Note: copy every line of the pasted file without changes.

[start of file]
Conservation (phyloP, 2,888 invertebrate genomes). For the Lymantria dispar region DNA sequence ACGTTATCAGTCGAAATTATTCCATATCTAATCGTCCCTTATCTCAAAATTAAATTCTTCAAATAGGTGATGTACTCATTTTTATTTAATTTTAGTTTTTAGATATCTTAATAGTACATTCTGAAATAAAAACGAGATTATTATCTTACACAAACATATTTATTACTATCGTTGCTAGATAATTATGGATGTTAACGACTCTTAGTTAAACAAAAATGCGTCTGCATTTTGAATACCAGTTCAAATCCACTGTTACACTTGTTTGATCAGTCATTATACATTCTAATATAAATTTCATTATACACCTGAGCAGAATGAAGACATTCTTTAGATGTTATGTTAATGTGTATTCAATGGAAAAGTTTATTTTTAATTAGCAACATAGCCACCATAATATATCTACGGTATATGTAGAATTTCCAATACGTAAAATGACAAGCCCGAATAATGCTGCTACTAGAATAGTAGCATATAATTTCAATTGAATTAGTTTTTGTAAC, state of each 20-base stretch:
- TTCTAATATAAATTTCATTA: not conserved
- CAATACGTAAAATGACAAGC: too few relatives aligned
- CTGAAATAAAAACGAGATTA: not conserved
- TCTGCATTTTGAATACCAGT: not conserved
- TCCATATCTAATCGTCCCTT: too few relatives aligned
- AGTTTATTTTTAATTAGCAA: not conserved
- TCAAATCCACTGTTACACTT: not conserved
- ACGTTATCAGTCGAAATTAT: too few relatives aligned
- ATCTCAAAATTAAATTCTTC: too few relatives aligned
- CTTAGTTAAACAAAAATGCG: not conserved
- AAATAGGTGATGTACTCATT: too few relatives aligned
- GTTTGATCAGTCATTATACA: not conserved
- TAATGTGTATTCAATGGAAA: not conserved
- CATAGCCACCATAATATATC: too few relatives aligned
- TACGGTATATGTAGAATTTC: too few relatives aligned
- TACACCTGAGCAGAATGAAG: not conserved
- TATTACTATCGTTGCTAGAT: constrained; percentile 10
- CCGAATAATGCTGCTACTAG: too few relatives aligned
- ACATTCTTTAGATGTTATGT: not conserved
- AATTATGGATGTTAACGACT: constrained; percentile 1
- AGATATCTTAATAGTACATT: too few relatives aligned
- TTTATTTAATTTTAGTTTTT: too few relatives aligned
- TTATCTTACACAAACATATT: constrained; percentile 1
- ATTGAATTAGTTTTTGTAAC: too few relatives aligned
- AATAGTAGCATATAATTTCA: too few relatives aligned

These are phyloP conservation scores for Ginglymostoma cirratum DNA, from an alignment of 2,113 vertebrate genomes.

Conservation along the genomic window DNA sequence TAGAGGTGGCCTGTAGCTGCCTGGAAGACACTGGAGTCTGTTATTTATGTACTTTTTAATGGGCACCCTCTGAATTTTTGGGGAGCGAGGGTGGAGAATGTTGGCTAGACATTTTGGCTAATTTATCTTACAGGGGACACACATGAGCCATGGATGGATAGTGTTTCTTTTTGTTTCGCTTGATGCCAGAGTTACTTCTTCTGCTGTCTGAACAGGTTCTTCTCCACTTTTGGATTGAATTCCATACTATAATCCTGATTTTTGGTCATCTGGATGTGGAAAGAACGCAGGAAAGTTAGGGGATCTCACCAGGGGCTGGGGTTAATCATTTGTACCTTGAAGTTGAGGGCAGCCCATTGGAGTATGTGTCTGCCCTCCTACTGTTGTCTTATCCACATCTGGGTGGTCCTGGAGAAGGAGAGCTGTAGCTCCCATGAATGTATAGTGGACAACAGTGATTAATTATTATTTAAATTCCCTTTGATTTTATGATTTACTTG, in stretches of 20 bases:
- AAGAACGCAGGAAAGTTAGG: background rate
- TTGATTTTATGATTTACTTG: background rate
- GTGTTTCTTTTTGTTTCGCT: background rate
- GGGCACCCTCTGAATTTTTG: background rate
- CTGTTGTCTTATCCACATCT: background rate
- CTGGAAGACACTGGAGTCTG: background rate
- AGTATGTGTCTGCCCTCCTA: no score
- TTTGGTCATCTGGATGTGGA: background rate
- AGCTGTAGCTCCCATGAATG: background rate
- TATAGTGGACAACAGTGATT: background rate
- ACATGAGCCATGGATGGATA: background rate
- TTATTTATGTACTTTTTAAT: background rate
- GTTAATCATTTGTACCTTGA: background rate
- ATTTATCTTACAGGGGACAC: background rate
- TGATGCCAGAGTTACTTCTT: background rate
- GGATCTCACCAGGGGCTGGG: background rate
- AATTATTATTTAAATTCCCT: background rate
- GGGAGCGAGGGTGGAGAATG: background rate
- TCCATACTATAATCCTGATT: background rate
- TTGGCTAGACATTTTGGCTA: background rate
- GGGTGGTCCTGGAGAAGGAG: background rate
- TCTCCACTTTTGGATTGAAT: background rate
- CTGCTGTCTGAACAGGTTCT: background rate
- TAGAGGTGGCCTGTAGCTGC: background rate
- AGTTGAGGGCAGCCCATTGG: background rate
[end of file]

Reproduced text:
Conservation (phyloP, 2,888 invertebrate genomes). For the Lymantria dispar region DNA sequence ACGTTATCAGTCGAAATTATTCCATATCTAATCGTCCCTTATCTCAAAATTAAATTCTTCAAATAGGTGATGTACTCATTTTTATTTAATTTTAGTTTTTAGATATCTTAATAGTACATTCTGAAATAAAAACGAGATTATTATCTTACACAAACATATTTATTACTATCGTTGCTAGATAATTATGGATGTTAACGACTCTTAGTTAAACAAAAATGCGTCTGCATTTTGAATACCAGTTCAAATCCACTGTTACACTTGTTTGATCAGTCATTATACATTCTAATATAAATTTCATTATACACCTGAGCAGAATGAAGACATTCTTTAGATGTTATGTTAATGTGTATTCAATGGAAAAGTTTATTTTTAATTAGCAACATAGCCACCATAATATATCTACGGTATATGTAGAATTTCCAATACGTAAAATGACAAGCCCGAATAATGCTGCTACTAGAATAGTAGCATATAATTTCAATTGAATTAGTTTTTGTAAC, state of each 20-base stretch:
- TTCTAATATAAATTTCATTA: not conserved
- CAATACGTAAAATGACAAGC: too few relatives aligned
- CTGAAATAAAAACGAGATTA: not conserved
- TCTGCATTTTGAATACCAGT: not conserved
- TCCATATCTAATCGTCCCTT: too few relatives aligned
- AGTTTATTTTTAATTAGCAA: not conserved
- TCAAATCCACTGTTACACTT: not conserved
- ACGTTATCAGTCGAAATTAT: too few relatives aligned
- ATCTCAAAATTAAATTCTTC: too few relatives aligned
- CTTAGTTAAACAAAAATGCG: not conserved
- AAATAGGTGATGTACTCATT: too few relatives aligned
- GTTTGATCAGTCATTATACA: not conserved
- TAATGTGTATTCAATGGAAA: not conserved
- CATAGCCACCATAATATATC: too few relatives aligned
- TACGGTATATGTAGAATTTC: too few relatives aligned
- TACACCTGAGCAGAATGAAG: not conserved
- TATTACTATCGTTGCTAGAT: constrained; percentile 10
- CCGAATAATGCTGCTACTAG: too few relatives aligned
- ACATTCTTTAGATGTTATGT: not conserved
- AATTATGGATGTTAACGACT: constrained; percentile 1
- AGATATCTTAATAGTACATT: too few relatives aligned
- TTTATTTAATTTTAGTTTTT: too few relatives aligned
- TTATCTTACACAAACATATT: constrained; percentile 1
- ATTGAATTAGTTTTTGTAAC: too few relatives aligned
- AATAGTAGCATATAATTTCA: too few relatives aligned

These are phyloP conservation scores for Ginglymostoma cirratum DNA, from an alignment of 2,113 vertebrate genomes.

Conservation along the genomic window DNA sequence TAGAGGTGGCCTGTAGCTGCCTGGAAGACACTGGAGTCTGTTATTTATGTACTTTTTAATGGGCACCCTCTGAATTTTTGGGGAGCGAGGGTGGAGAATGTTGGCTAGACATTTTGGCTAATTTATCTTACAGGGGACACACATGAGCCATGGATGGATAGTGTTTCTTTTTGTTTCGCTTGATGCCAGAGTTACTTCTTCTGCTGTCTGAACAGGTTCTTCTCCACTTTTGGATTGAATTCCATACTATAATCCTGATTTTTGGTCATCTGGATGTGGAAAGAACGCAGGAAAGTTAGGGGATCTCACCAGGGGCTGGGGTTAATCATTTGTACCTTGAAGTTGAGGGCAGCCCATTGGAGTATGTGTCTGCCCTCCTACTGTTGTCTTATCCACATCTGGGTGGTCCTGGAGAAGGAGAGCTGTAGCTCCCATGAATGTATAGTGGACAACAGTGATTAATTATTATTTAAATTCCCTTTGATTTTATGATTTACTTG, in stretches of 20 bases:
- AAGAACGCAGGAAAGTTAGG: background rate
- TTGATTTTATGATTTACTTG: background rate
- GTGTTTCTTTTTGTTTCGCT: background rate
- GGGCACCCTCTGAATTTTTG: background rate
- CTGTTGTCTTATCCACATCT: background rate
- CTGGAAGACACTGGAGTCTG: background rate
- AGTATGTGTCTGCCCTCCTA: no score
- TTTGGTCATCTGGATGTGGA: background rate
- AGCTGTAGCTCCCATGAATG: background rate
- TATAGTGGACAACAGTGATT: background rate
- ACATGAGCCATGGATGGATA: background rate
- TTATTTATGTACTTTTTAAT: background rate
- GTTAATCATTTGTACCTTGA: background rate
- ATTTATCTTACAGGGGACAC: background rate
- TGATGCCAGAGTTACTTCTT: background rate
- GGATCTCACCAGGGGCTGGG: background rate
- AATTATTATTTAAATTCCCT: background rate
- GGGAGCGAGGGTGGAGAATG: background rate
- TCCATACTATAATCCTGATT: background rate
- TTGGCTAGACATTTTGGCTA: background rate
- GGGTGGTCCTGGAGAAGGAG: background rate
- TCTCCACTTTTGGATTGAAT: background rate
- CTGCTGTCTGAACAGGTTCT: background rate
- TAGAGGTGGCCTGTAGCTGC: background rate
- AGTTGAGGGCAGCCCATTGG: background rate